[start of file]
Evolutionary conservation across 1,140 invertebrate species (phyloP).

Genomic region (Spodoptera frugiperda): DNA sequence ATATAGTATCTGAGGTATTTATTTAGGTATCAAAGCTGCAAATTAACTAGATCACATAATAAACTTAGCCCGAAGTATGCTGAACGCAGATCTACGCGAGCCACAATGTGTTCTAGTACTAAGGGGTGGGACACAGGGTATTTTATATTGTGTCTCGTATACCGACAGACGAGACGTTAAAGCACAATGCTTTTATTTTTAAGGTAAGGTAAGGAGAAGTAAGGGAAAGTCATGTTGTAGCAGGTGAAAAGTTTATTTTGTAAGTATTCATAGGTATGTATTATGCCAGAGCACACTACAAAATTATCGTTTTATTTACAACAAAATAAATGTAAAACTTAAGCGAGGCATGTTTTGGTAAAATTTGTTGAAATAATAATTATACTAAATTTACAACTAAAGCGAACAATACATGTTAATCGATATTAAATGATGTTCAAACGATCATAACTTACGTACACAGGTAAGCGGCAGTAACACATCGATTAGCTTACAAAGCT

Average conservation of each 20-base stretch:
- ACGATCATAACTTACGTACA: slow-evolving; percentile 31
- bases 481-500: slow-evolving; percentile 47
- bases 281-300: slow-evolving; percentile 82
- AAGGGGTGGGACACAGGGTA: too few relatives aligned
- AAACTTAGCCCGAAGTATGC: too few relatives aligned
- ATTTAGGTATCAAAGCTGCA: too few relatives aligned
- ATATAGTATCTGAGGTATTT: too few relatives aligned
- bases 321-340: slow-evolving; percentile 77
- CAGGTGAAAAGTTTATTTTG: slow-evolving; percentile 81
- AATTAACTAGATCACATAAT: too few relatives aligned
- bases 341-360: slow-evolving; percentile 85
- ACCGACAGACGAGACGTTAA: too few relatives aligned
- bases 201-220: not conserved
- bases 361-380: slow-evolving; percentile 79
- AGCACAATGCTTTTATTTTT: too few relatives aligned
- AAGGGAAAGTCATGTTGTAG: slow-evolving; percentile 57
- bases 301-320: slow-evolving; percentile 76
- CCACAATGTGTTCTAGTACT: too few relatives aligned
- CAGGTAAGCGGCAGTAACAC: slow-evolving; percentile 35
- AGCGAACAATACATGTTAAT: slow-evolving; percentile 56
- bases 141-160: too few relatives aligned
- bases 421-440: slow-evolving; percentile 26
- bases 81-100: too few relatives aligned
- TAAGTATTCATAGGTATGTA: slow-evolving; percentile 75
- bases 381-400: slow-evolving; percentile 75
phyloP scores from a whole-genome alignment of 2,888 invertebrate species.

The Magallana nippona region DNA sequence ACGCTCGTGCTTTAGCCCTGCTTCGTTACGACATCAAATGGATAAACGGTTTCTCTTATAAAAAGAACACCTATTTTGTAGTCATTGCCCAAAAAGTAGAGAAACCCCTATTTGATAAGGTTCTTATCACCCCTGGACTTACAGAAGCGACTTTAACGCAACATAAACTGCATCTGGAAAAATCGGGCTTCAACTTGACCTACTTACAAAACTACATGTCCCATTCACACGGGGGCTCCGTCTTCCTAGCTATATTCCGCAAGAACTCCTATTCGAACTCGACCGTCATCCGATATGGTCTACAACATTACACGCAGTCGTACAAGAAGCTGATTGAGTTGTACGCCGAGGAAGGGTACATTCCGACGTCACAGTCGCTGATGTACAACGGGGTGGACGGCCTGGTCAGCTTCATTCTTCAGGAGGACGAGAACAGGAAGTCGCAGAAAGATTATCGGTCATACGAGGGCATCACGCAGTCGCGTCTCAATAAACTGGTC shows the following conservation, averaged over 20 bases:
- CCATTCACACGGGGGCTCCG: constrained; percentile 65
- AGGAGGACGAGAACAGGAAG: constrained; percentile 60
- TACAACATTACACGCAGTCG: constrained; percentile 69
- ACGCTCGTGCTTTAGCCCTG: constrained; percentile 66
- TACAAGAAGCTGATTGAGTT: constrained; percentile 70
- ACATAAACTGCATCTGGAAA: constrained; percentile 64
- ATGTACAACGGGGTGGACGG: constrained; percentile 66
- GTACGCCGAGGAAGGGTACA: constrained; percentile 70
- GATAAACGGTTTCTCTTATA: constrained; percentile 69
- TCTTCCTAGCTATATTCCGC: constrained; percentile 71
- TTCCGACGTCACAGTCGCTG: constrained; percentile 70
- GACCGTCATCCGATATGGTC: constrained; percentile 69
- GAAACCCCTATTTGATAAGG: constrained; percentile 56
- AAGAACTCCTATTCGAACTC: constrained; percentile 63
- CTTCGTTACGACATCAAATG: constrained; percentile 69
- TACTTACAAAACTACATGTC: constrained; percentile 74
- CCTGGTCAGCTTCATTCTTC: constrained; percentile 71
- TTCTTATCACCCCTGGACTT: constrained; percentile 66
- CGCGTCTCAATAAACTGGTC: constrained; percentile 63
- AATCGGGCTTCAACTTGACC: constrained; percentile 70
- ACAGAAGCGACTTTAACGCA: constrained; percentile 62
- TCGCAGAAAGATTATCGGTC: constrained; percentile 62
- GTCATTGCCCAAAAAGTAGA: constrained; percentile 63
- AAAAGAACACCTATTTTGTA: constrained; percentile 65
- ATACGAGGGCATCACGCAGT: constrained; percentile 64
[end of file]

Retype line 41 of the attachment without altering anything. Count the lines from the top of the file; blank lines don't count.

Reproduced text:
- TTCCGACGTCACAGTCGCTG: constrained; percentile 70